Lightly tamp down the potting mix, and spray a bit of water on your newly planted seeds. Other growers choose to soak the seed overnight before planting them, but this isn’t necessary. Just keep the potting mix damp for the first few weeks through regular misting or spraying.

Pick a spot with lots of bright indirect sunlight for your Alocasia seeds. Most tropical plants, including Alocasia, need warm temperatures ranging from 70° to 85°F to germinate well. Note that it can take up to 90 days for seedlings and first sprouts to appear.

3. Transfer Into Bigger Containers

You can transplant your Alocasia seedlings into small individual pots when their first true leaves appear. If you dig them up and move them to another pot, be careful not to disturb their root systems to avoid stressing the plants. It may take a few weeks for them to establish themselves.

Water the seedlings before and after transplanting. As your Alocasia plants grow, you’ll need to transfer them to progressively larger pots. Alocasias prefer being slightly pot-bound, so wait until their roots are pushing through their drainage holes or at the soil surface before transferring.

When changing pot sizes, choose a new pot, preferably made of nonporous plastic or ceramic, that’s 1 to 2 inches wider in diameter and slightly deeper than your original pot. Don’t forget to check for root rot every time you transfer Alocasia plants into bigger containers.

How to Repot Alocasia Plants?

Small tabletop varieties of Alocasia plants need repotting every 12 to 18 months, while larger floor plants can be repotted every 18 to 24 months. Depending on how fast your Alocasia grows, you’ll need a new pot that’s 1 to 4 inches larger in diameter than the previous one.

Avoid repotting Alocasia in a container that’s too large, as it could drown the plant’s root system. The best time to repot an Alocasia is when it begins its active growing season in the spring. 

Follow these simple steps on how to properly repot Alocasia plants:

1. Check Your Alocasia’s Roots

Alocasias actually prefer growing under slightly cramped conditions, but you’ll know that it’s time to repot when your plant’s roots become visible on the soil surface or the pot’s drainage holes. Use gloves while handling your Alocasia, and wash your hands when you’re done.

If you observe that your Alocasia plant doesn’t need repotting yet, you can still opt to replenish the plant with fresh soil and return it to the same container. Prepare your Alocasia by watering it one hour before repotting to hydrate its leaves and reduce the risk of damaging fragile roots.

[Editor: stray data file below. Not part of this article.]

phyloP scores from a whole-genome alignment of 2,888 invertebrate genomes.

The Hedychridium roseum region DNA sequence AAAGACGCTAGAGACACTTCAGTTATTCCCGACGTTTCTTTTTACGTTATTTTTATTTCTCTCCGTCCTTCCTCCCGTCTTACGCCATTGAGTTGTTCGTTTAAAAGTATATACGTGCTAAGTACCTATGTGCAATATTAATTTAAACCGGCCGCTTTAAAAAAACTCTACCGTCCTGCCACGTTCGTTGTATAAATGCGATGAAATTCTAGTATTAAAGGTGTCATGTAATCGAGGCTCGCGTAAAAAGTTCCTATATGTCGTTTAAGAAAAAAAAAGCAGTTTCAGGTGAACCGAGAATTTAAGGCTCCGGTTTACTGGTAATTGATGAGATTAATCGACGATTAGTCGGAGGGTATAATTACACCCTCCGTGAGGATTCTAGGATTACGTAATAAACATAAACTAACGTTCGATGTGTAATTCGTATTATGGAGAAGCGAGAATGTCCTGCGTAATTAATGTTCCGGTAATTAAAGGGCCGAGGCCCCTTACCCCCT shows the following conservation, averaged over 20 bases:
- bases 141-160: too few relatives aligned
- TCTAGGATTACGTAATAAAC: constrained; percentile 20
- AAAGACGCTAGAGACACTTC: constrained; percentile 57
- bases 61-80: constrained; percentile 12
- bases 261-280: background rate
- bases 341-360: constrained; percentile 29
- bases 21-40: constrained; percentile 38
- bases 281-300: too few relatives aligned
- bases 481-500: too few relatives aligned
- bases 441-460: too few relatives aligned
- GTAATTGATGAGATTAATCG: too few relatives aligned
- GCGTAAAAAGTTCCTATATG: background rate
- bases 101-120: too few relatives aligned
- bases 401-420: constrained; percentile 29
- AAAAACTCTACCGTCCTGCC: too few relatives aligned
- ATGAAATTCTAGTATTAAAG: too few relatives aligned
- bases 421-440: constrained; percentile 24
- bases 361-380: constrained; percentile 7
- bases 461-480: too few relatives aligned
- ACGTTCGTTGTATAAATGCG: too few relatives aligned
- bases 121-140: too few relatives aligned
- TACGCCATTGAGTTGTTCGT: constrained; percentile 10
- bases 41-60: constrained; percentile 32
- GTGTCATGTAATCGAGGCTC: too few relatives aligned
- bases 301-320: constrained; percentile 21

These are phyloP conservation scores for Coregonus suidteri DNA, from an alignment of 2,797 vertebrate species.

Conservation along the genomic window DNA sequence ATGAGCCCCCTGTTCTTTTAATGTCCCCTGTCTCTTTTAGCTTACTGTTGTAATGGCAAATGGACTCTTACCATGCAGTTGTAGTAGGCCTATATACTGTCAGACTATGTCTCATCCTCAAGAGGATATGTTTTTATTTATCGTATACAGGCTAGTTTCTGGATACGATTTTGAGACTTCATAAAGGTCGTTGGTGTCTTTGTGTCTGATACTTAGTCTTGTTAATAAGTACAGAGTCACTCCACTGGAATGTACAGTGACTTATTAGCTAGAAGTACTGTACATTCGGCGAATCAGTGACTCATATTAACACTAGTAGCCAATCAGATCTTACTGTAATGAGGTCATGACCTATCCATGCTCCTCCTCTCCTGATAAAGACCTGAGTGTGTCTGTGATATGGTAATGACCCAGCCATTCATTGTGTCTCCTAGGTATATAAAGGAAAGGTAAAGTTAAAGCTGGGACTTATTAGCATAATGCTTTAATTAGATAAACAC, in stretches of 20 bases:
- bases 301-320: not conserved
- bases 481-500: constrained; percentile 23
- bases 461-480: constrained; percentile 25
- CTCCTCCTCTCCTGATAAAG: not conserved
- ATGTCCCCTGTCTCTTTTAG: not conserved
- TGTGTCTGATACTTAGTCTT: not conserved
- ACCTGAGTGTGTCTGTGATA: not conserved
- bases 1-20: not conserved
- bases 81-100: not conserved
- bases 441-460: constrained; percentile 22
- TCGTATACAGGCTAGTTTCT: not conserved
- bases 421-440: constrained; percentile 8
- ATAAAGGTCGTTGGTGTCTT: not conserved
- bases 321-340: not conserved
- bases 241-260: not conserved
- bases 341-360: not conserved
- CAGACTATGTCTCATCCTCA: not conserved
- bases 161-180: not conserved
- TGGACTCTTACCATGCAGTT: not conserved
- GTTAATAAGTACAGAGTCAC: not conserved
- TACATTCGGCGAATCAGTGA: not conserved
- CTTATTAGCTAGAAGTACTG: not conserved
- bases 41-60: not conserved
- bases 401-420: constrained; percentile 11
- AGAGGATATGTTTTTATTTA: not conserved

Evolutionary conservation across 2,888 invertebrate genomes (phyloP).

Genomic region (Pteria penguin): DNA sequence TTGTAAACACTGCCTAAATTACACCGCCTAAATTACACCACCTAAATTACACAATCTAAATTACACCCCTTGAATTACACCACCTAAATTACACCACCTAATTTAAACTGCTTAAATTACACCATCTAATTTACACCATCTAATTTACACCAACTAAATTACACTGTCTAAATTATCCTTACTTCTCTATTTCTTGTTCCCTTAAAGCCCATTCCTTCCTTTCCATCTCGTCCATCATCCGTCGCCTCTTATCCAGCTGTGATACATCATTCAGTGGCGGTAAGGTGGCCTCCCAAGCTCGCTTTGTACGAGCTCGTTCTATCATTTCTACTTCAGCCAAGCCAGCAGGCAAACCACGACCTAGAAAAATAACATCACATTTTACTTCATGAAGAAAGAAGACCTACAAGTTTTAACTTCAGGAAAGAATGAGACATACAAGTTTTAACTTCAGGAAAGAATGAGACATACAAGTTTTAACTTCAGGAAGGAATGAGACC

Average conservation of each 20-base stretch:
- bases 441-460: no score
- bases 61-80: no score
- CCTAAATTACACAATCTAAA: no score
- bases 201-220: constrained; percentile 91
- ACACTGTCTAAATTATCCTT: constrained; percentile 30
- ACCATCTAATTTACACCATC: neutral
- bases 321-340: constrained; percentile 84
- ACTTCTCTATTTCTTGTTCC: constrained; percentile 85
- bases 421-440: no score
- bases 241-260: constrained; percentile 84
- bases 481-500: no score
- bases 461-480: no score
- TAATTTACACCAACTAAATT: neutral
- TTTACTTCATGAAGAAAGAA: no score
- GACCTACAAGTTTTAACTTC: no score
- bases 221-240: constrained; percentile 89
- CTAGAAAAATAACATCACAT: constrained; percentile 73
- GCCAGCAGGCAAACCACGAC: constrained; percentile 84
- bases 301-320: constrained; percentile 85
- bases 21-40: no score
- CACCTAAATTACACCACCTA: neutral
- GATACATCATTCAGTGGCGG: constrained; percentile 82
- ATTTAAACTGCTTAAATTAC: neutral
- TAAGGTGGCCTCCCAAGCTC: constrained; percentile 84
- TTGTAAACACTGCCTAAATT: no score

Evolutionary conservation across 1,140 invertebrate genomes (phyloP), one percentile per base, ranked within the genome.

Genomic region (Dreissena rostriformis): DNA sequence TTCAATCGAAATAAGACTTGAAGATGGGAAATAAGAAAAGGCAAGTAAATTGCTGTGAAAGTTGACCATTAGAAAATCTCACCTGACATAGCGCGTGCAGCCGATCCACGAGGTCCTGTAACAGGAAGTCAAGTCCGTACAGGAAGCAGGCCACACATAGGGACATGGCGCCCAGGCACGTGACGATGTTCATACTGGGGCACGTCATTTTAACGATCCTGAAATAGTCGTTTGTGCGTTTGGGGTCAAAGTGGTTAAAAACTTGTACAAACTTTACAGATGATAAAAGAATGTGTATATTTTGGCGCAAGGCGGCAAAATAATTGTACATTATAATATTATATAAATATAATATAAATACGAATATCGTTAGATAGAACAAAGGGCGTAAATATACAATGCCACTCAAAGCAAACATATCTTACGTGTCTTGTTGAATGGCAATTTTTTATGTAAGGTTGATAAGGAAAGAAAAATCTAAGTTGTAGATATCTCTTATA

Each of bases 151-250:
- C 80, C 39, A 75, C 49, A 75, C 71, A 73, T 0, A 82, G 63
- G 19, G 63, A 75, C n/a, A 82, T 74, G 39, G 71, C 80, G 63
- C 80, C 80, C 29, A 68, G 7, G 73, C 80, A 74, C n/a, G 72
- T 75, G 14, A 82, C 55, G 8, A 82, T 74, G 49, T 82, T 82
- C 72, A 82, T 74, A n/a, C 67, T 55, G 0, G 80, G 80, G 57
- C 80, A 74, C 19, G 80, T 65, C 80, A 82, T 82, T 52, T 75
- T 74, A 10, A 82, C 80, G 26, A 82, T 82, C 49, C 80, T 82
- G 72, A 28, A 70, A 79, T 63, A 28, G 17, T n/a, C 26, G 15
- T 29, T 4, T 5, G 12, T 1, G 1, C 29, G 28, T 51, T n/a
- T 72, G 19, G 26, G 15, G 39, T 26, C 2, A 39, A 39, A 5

2. Remove Your Alocasia from the Old Pot

Gently slide your Alocasia out of its previous pot. If it’s stuck, turn the pot sideways or upside down, and lightly tap the sides or bottom of the old pot to loosen up the soil. Remove excess soil around the plant, being careful not to disturb the root system.

Inspect the roots to make sure that they’re white, firm, and healthy, and trim away damaged, dark, and mushy roots with sterilized scissors or a clean, sharp knife. Additionally, check for pest infestations that can damage your plant.

3. Place Your Alocasia in the New Pot

Right after removing, carefully place your Alocasia in a clean and slightly bigger pot filled with a fresh layer of potting soil. Plant it at the same depth as its original pot, and back fill with soil to fully cover the root ball. Gently firm up the soil to collapse air pockets and water your plant well.

When choosing pots for your Alocasia, go for glazed ceramic or nonporous plastic pots, as they can keep the soil moisture even. Clay pots have an advantage as well, as they allow good airflow through the soil, and their heavy weight gives a large Alocasia extra stability.

In addition to repotting, you should rotate your Alocasia periodically to ensure even growth on all sides. Prune away any dead or discolored foliage with a clean knife or pruners. Clean the leaves as well to prevent dust build-up and enable your plant to photosynthesize efficiently. 

What Are the Types of Alocasia Plants? 

The most common and well-known types of Alocasia plants are Alocasia black velvet, Alocasia polly (Alocasia amazonica), Alocasia odora, Alocasia zebrina, Alocasia cuprea, Alocasia cucullata, Alocasia micholitziana, Alocasia longiloba (Tiger Taro), and Alocasia macrorrhiza.

According to North Carolina State University’s Plant Toolbox, there are 80 recognized species of Alocasia plants. More hybrids and new cultivars are being discovered each day, so there’s an ever growing number of Alocasia colors, sizes, leaf shapes, and variegations to choose from.

Pick the perfect Alocasia for your garden or home by browsing through the various types below: 

Alocasia black velvet

Alocasia reginula, also known as “black velvet” and “little queen,” is a stunning variety with dark green foliage that almost looks black, paired with bright white veins, and a dwarf size at around 1 to 2 feet tall. Its broad, heart-shaped, and sun-loving leaves have a rich, velvety texture.